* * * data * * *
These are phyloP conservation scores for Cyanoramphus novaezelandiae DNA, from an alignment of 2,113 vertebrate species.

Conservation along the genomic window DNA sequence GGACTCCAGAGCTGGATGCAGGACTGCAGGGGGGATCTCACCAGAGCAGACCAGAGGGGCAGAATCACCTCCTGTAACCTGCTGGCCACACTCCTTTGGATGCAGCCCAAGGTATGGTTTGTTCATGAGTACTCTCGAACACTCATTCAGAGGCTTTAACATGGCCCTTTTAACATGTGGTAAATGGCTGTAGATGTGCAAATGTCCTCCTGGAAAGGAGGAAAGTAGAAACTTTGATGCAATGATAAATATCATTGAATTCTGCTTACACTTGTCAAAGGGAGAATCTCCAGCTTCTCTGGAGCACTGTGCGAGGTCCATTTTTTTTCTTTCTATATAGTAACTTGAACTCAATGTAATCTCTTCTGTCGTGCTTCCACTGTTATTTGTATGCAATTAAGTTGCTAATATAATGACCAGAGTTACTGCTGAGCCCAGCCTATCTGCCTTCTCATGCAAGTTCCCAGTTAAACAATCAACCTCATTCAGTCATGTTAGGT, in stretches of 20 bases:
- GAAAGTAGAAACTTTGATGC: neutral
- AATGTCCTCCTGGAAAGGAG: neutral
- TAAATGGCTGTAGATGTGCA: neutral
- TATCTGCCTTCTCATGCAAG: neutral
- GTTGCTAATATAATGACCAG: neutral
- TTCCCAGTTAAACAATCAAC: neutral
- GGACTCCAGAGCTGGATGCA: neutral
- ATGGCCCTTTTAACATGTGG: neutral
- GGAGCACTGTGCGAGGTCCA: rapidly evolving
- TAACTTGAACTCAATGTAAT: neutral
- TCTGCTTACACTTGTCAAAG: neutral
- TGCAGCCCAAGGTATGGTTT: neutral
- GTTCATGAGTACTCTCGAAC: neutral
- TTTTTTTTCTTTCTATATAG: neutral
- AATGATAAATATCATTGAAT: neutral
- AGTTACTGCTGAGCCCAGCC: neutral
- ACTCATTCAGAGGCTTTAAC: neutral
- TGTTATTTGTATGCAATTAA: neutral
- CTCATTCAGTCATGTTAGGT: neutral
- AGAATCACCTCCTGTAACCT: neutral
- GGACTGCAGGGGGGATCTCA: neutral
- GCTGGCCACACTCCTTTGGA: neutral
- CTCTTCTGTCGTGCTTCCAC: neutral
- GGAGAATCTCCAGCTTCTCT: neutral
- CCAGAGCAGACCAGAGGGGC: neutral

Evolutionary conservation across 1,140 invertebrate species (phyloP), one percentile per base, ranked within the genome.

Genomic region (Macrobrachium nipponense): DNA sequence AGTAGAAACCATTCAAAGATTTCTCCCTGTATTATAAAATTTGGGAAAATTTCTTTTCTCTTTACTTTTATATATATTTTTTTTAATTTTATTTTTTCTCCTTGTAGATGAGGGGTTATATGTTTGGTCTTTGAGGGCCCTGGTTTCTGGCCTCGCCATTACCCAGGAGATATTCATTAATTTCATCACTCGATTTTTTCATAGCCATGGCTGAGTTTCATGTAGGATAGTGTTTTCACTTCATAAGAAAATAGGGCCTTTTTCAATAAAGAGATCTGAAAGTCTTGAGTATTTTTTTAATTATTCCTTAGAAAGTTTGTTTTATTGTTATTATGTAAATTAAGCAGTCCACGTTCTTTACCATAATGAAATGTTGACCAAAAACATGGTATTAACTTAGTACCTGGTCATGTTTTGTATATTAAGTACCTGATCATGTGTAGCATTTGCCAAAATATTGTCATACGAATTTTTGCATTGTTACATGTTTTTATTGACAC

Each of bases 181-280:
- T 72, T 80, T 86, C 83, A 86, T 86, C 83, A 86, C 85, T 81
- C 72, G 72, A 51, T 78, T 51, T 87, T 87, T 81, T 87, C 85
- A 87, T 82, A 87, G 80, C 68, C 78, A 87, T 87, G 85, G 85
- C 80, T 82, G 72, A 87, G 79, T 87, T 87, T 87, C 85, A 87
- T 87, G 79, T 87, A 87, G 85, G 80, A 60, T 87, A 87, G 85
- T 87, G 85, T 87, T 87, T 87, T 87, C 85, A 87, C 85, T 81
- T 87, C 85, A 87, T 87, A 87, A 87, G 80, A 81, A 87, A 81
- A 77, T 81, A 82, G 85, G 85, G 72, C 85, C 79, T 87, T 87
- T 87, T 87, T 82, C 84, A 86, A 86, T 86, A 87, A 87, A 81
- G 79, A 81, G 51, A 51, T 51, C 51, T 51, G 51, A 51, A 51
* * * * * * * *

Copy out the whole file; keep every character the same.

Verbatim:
These are phyloP conservation scores for Cyanoramphus novaezelandiae DNA, from an alignment of 2,113 vertebrate species.

Conservation along the genomic window DNA sequence GGACTCCAGAGCTGGATGCAGGACTGCAGGGGGGATCTCACCAGAGCAGACCAGAGGGGCAGAATCACCTCCTGTAACCTGCTGGCCACACTCCTTTGGATGCAGCCCAAGGTATGGTTTGTTCATGAGTACTCTCGAACACTCATTCAGAGGCTTTAACATGGCCCTTTTAACATGTGGTAAATGGCTGTAGATGTGCAAATGTCCTCCTGGAAAGGAGGAAAGTAGAAACTTTGATGCAATGATAAATATCATTGAATTCTGCTTACACTTGTCAAAGGGAGAATCTCCAGCTTCTCTGGAGCACTGTGCGAGGTCCATTTTTTTTCTTTCTATATAGTAACTTGAACTCAATGTAATCTCTTCTGTCGTGCTTCCACTGTTATTTGTATGCAATTAAGTTGCTAATATAATGACCAGAGTTACTGCTGAGCCCAGCCTATCTGCCTTCTCATGCAAGTTCCCAGTTAAACAATCAACCTCATTCAGTCATGTTAGGT, in stretches of 20 bases:
- GAAAGTAGAAACTTTGATGC: neutral
- AATGTCCTCCTGGAAAGGAG: neutral
- TAAATGGCTGTAGATGTGCA: neutral
- TATCTGCCTTCTCATGCAAG: neutral
- GTTGCTAATATAATGACCAG: neutral
- TTCCCAGTTAAACAATCAAC: neutral
- GGACTCCAGAGCTGGATGCA: neutral
- ATGGCCCTTTTAACATGTGG: neutral
- GGAGCACTGTGCGAGGTCCA: rapidly evolving
- TAACTTGAACTCAATGTAAT: neutral
- TCTGCTTACACTTGTCAAAG: neutral
- TGCAGCCCAAGGTATGGTTT: neutral
- GTTCATGAGTACTCTCGAAC: neutral
- TTTTTTTTCTTTCTATATAG: neutral
- AATGATAAATATCATTGAAT: neutral
- AGTTACTGCTGAGCCCAGCC: neutral
- ACTCATTCAGAGGCTTTAAC: neutral
- TGTTATTTGTATGCAATTAA: neutral
- CTCATTCAGTCATGTTAGGT: neutral
- AGAATCACCTCCTGTAACCT: neutral
- GGACTGCAGGGGGGATCTCA: neutral
- GCTGGCCACACTCCTTTGGA: neutral
- CTCTTCTGTCGTGCTTCCAC: neutral
- GGAGAATCTCCAGCTTCTCT: neutral
- CCAGAGCAGACCAGAGGGGC: neutral

Evolutionary conservation across 1,140 invertebrate species (phyloP), one percentile per base, ranked within the genome.

Genomic region (Macrobrachium nipponense): DNA sequence AGTAGAAACCATTCAAAGATTTCTCCCTGTATTATAAAATTTGGGAAAATTTCTTTTCTCTTTACTTTTATATATATTTTTTTTAATTTTATTTTTTCTCCTTGTAGATGAGGGGTTATATGTTTGGTCTTTGAGGGCCCTGGTTTCTGGCCTCGCCATTACCCAGGAGATATTCATTAATTTCATCACTCGATTTTTTCATAGCCATGGCTGAGTTTCATGTAGGATAGTGTTTTCACTTCATAAGAAAATAGGGCCTTTTTCAATAAAGAGATCTGAAAGTCTTGAGTATTTTTTTAATTATTCCTTAGAAAGTTTGTTTTATTGTTATTATGTAAATTAAGCAGTCCACGTTCTTTACCATAATGAAATGTTGACCAAAAACATGGTATTAACTTAGTACCTGGTCATGTTTTGTATATTAAGTACCTGATCATGTGTAGCATTTGCCAAAATATTGTCATACGAATTTTTGCATTGTTACATGTTTTTATTGACAC

Each of bases 181-280:
- T 72, T 80, T 86, C 83, A 86, T 86, C 83, A 86, C 85, T 81
- C 72, G 72, A 51, T 78, T 51, T 87, T 87, T 81, T 87, C 85
- A 87, T 82, A 87, G 80, C 68, C 78, A 87, T 87, G 85, G 85
- C 80, T 82, G 72, A 87, G 79, T 87, T 87, T 87, C 85, A 87
- T 87, G 79, T 87, A 87, G 85, G 80, A 60, T 87, A 87, G 85
- T 87, G 85, T 87, T 87, T 87, T 87, C 85, A 87, C 85, T 81
- T 87, C 85, A 87, T 87, A 87, A 87, G 80, A 81, A 87, A 81
- A 77, T 81, A 82, G 85, G 85, G 72, C 85, C 79, T 87, T 87
- T 87, T 87, T 82, C 84, A 86, A 86, T 86, A 87, A 87, A 81
- G 79, A 81, G 51, A 51, T 51, C 51, T 51, G 51, A 51, A 51